There was a new hunger about his play, but also a sense of acknowledgement. He was still dropping deep, looking for the ball at every opportunity, but now there was a feeling that he no longer had to do everything, paying more attention to his body to make the most of his resources. Looking for Edinson Cavani with more through balls and with the joy of having Angel Di Maria on his right, Zlatan was looking to link up with his supporting cast more than ever.

When PSG were destroying teams in their march to the title, Zlatan was at the forefront of everything they did well. Two goals and an assist came in the 5-0 win over Toulouse, he played a part in every goal in the 3-0 win over Nice, and, as they annihilated Lyon 5-1 at the Parc des Princes, he was the conductor of perhaps their best performance of the season. After seemingly limping towards the end of his career six months previous, this was a healthier, more vibrant Zlatan. Perhaps the best we have seen of him in France.

Recent training videos for Sweden at their Euro 2016 training camp highlight the flexibility he has acquired through yoga – a discipline that is credited with extending Ryan Giggs’ playing career at Manchester United until the age of 40. The black belt in Taekwondo also helps. Allowed by Blanc to fully regain his fitness, combined with a new sense of understanding and accepting his position, everything has clicked perfectly.

Zlatan even answered critics in the Champions League as PSG reached the quarter-finals. It was the Swede who provided the vital pass for Adrien Rabiot to open the scoring against Chelsea at Stamford Bridge, before he showed his remarkable agility to get on the end of Di Maria’s cross and finish off the English side. Despite PSG’s disappointment when the striker missed a penalty that would have given his team the lead in the quarter-final against Manchester City, his reputation had already been rebuilt.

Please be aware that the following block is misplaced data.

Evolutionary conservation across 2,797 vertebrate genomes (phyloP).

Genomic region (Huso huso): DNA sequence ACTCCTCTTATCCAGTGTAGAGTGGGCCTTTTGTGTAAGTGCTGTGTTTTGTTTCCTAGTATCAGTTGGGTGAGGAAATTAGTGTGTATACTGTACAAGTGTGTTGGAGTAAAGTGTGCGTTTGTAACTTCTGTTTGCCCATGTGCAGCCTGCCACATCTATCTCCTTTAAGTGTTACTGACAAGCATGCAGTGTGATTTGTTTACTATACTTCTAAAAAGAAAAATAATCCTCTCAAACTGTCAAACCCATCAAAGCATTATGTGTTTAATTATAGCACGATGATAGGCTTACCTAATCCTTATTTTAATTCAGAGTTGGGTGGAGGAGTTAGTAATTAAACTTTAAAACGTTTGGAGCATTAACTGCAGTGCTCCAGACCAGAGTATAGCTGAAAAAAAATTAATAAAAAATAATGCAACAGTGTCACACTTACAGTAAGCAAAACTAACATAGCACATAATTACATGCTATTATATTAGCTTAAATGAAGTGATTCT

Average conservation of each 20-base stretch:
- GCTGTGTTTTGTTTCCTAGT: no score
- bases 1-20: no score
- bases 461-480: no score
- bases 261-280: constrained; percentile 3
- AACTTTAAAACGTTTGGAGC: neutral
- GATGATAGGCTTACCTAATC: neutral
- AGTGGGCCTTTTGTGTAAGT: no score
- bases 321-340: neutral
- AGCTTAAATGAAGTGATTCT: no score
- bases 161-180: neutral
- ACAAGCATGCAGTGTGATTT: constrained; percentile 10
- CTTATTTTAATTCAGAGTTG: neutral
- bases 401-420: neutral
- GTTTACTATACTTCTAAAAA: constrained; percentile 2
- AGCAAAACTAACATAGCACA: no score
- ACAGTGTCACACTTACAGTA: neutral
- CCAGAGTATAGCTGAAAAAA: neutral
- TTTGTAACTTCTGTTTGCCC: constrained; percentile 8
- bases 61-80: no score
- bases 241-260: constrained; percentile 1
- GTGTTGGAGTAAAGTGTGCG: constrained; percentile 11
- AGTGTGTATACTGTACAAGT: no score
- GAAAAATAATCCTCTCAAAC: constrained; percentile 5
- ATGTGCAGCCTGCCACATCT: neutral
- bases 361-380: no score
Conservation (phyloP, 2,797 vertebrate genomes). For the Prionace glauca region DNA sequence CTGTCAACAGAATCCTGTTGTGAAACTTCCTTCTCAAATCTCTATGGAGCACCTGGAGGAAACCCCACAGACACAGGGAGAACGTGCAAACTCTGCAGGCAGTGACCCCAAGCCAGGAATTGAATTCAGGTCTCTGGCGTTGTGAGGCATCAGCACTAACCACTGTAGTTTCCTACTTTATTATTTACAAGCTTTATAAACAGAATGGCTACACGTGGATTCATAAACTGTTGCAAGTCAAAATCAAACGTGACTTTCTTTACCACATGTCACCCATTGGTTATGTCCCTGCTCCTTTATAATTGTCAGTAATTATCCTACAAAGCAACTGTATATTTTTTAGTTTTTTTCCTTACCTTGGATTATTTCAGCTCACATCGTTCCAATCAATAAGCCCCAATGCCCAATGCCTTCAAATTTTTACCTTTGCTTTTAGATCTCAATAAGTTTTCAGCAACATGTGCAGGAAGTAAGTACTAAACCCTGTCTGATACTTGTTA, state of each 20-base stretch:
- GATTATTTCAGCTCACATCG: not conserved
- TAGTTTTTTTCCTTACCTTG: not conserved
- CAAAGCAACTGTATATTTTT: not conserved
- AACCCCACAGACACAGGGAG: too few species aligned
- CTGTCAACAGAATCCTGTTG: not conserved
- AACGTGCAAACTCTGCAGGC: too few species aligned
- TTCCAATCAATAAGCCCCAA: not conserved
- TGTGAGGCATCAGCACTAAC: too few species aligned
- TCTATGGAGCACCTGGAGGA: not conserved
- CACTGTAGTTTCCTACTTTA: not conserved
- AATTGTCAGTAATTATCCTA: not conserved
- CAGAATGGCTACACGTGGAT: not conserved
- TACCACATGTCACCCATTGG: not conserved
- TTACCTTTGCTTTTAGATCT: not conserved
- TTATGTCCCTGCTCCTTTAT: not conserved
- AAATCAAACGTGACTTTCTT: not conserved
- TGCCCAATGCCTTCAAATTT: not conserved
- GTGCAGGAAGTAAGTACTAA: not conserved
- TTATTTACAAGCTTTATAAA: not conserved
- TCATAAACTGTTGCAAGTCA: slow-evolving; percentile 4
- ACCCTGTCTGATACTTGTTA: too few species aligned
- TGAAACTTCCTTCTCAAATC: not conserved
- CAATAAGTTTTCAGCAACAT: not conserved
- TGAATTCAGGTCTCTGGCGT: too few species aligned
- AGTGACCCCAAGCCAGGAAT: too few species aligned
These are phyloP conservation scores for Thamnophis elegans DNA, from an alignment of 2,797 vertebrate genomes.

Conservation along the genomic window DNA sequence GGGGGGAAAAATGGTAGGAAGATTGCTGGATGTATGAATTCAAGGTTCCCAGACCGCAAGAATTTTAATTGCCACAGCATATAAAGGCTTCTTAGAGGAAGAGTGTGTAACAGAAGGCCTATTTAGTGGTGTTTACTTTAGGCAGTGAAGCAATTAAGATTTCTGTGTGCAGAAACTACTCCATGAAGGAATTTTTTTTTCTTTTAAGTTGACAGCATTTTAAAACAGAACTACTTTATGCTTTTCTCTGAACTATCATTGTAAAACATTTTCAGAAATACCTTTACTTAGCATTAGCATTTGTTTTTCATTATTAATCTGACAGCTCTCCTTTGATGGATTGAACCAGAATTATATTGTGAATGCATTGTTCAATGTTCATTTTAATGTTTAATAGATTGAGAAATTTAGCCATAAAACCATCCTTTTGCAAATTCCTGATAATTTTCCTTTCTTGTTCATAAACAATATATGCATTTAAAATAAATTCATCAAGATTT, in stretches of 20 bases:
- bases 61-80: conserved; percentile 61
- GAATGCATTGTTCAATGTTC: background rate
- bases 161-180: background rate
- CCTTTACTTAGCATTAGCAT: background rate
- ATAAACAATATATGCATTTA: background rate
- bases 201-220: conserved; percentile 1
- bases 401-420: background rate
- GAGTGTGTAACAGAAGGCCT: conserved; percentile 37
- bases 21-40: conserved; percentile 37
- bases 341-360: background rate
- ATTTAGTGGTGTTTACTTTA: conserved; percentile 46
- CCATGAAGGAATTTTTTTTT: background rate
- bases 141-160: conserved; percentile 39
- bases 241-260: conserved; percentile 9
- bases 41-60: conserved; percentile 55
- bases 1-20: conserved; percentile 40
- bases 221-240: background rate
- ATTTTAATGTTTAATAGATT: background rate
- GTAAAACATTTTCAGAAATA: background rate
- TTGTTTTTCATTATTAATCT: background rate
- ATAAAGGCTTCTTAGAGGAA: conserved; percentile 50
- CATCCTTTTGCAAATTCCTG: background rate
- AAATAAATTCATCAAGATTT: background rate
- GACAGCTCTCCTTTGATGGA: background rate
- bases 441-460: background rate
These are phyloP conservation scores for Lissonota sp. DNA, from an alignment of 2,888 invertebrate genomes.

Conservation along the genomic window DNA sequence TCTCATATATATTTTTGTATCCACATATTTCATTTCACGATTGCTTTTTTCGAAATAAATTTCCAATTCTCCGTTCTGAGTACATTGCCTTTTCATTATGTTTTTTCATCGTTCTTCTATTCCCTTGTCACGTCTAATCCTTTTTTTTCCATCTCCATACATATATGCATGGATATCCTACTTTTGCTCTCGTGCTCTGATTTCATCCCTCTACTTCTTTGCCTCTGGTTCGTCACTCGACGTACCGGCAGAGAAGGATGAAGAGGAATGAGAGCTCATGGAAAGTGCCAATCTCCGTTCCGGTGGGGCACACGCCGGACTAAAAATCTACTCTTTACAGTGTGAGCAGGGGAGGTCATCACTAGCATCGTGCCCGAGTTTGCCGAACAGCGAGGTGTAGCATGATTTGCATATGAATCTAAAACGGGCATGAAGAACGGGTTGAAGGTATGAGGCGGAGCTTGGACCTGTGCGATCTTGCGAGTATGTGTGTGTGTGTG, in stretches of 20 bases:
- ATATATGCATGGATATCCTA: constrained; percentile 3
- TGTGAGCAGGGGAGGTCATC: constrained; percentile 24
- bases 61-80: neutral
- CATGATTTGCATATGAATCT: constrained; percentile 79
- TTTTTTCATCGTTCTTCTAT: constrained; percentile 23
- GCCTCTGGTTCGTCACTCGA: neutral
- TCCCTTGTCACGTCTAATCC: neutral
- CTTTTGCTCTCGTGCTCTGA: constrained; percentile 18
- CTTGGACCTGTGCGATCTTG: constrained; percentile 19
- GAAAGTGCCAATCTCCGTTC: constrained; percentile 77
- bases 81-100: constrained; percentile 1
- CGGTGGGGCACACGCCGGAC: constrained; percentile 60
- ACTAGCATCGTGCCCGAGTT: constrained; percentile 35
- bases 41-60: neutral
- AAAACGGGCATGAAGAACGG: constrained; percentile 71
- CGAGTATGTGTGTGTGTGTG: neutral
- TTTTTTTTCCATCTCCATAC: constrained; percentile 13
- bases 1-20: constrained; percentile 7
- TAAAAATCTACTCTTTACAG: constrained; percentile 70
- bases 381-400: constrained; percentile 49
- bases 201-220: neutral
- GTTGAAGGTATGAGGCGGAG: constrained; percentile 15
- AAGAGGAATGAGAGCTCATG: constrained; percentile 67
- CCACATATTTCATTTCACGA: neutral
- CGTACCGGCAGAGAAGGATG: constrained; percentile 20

Outsiders who question what Ibrahimovic can bring to United on the pitch frequently bemoan the lack of quality in Ligue 1. But the top division in France is one of the most physically demanding leagues in Europe, especially the battle between centre-forwards and defenders. Let’s not forget that N’Golo Kante, Riyad Mahrez, and Kurt Zouma, before his cruel injury, have all stood out for their English clubs this season.

Having regained his sharpness and core fitness, Zlatan is the perfect man to kick-start the Mourinho era at Old Trafford. Just like the striker in 2014/15, the 20-time champions are no longer surrounded by an air of invincibility. But Zlatan has that special aura and winning mentality that is contagious to the players around him.

Even the most critical observers have had to admit that the Swede was superb for PSG this season. Not only has he doubled his goals tally from 19 to 38, he also improved his stats across the board – in shots, pass percentage, and assists.

He has had to adapt to get the very best out of his body once again, but despite his age and the challenges that has brought, few Premier League defenders will have faced a striker with Zlatan’s power should he arrive in England this summer.

How a new, almost humble, Zlatan reinvented himself at PSG